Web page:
As of September 2016
University rankings
ARWU[18] 81
Times[19] 136
QS[20] 196
Times[21] 64

In the Academic Ranking of World Universities 2014, an annual publication of university rankings by Shanghai Ranking Consultancy/Academic Ranking of World Universities, Stockholm University was placed as the 78th overall best university worldwide (2013: 82).[22]

The Times Higher Education (THE) World University Rankings 2015-2016 listed Stockholm University at position 136[23] on the list of the world’s top universities. Times Higher Education World University Rankings are annual university rankings published by British Times Higher Education (THE) magazine.

In the QS World University Rankings,[24] Stockholm University was ranked 182 overall in the world in 2014. Whereas, in the 2013 Stockholm University was ranked 170th overall in the world. Its subject rankings were: 81st in Arts & Humanities, 168th in Life Sciences & Biomedicine, 69th in Natural Sciences, and 65th in Social Sciences.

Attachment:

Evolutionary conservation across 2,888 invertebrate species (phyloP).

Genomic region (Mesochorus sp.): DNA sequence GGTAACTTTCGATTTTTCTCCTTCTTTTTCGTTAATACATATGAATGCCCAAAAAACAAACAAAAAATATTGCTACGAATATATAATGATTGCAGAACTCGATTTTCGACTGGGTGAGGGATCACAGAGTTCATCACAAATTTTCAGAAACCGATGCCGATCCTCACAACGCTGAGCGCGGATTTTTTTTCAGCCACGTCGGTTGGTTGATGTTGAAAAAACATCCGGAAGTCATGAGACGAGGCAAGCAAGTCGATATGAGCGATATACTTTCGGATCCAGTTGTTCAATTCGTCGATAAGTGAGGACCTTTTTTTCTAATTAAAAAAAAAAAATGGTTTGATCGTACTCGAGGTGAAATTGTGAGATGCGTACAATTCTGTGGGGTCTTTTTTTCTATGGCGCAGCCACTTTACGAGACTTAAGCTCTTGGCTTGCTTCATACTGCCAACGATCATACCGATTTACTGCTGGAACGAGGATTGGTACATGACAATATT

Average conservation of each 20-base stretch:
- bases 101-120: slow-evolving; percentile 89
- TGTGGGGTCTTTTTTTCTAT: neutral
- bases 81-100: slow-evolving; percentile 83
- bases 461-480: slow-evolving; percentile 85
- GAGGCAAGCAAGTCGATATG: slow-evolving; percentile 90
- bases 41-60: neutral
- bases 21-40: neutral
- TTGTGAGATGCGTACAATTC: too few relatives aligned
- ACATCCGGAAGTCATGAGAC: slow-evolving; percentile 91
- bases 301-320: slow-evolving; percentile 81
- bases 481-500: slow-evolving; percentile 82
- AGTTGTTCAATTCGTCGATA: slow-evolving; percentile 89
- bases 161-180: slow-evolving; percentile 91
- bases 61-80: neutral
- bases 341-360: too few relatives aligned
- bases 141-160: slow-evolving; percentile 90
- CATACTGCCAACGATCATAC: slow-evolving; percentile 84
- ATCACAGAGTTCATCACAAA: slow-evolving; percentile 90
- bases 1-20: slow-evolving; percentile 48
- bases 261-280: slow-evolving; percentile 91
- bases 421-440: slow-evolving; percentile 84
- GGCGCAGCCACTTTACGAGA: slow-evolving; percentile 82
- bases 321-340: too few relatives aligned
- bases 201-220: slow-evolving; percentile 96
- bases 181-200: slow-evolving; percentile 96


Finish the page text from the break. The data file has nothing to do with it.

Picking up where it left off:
In the CWTS Leiden Ranking 2014,[25] Stockholm University was placed at 140 on the list of universities in the world.

The Campus

The main part of Stockholm University is in the area Frescati, ranging from Bergius Botanical Garden in the north to Sveaplan in the south. It is located in the world's first national urban park and the area is characterized by nature, architecture and modern art. Within Frescati, the areas Albano (Stockholm), Bergius Botanical Garden, Frescati Backe, Frescati Hage, Kräftriket, Lilla Frescati and Sveaplan are located. Identification of many of these areas have a history dating back to the late 1700s. After Gustav III's trip to Italy in 1783-84, several places at Brunnsviken were named after Italian models. Stockholm University has also, for example the Department of computer and systems sciences, a campus located in Kista.[26]

Public transportation to Stockholm University

There are many ways to get to Stockholm University, the main campus Frescati is located near the underground railway station Universitetet metro station, on the red line of the Stockholm Metro. The commuter train line Roslagsbanan also stop close to the main campus, at Universitetet railway station. SL buses 40, 70, 540, 608 and 670 can also be used to get to the campus.